They dig deep where the others won't or don't. They cast a wide net of city coverage. Their arts and entertainment reviews have a unique perspective that cover a variety of styles, genres and mediums.

Two prominent stories from The City Paper demonstrate the audacious idea of digging deep into a story.

The first is called Bloodletting. It takes an (in-)depth look at the murder rate in Baltimore and how those in charge over the year just haven't been able to get it to drop. Fans of The Wire may recognize some of the players here. Fmr. Commissioner Ed Norris is Homicide Det. Ed Norris on the show; Mayor Carcetti is based on Mayor & Governor Martin O'Malley; Narese is based on current Mayor Sheila Dixon & Former mayor Schmoke was the nameless health commissioner that appeared at the end of S3 defending Hamsterdam to mayor Royce.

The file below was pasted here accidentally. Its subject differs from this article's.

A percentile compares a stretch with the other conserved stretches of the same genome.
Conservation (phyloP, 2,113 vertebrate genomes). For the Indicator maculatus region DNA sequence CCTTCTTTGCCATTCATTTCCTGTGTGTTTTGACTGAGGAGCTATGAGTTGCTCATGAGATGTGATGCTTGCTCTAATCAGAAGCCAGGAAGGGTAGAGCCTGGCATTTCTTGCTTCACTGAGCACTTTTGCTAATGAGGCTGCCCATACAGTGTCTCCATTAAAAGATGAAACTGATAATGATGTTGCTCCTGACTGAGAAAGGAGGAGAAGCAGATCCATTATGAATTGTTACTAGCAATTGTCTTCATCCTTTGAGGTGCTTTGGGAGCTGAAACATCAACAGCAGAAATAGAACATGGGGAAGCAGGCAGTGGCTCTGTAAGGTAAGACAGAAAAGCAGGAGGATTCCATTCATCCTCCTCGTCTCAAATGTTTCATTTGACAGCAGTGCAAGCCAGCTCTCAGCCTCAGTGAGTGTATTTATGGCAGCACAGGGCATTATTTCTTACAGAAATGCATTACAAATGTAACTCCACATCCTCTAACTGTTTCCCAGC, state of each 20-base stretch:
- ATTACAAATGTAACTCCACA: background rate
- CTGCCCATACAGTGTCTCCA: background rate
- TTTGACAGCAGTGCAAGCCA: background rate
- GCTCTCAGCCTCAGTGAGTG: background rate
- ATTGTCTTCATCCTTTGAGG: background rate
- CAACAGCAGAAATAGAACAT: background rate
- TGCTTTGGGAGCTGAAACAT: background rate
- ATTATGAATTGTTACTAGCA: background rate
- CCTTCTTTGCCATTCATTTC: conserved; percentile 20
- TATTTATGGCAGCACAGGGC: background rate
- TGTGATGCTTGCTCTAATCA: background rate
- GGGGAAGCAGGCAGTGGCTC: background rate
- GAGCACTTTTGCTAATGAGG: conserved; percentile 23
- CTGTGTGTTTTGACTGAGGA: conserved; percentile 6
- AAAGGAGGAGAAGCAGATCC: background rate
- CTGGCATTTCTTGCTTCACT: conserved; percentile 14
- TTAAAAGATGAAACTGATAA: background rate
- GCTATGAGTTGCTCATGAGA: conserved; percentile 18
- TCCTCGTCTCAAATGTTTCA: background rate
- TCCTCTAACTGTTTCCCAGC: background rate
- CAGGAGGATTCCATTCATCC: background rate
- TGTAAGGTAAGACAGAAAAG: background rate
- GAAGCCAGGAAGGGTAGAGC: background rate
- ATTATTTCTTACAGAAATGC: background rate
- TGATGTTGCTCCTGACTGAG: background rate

The second is a two parter called The Dealer: The Rise and Fall of Fred Brooks and How Drugs Get to Baltimore. Part One & Part Two

The truth of the matter is that Gus, Twig and any of the other cast-offs in B-more would probably go work for the city paper.

I guess all I can say is, thank goodness there are still some places in the world where people can get that sense of connectedness, with relevance to their community, through the press. For me, it’s been a great part of my disconnect ever since I moved rural again.


Steve Allan said...

So there are places north of the US? That's crazy talk.

Sandra Ruttan said...

Yes. We're above you because we're closer to God.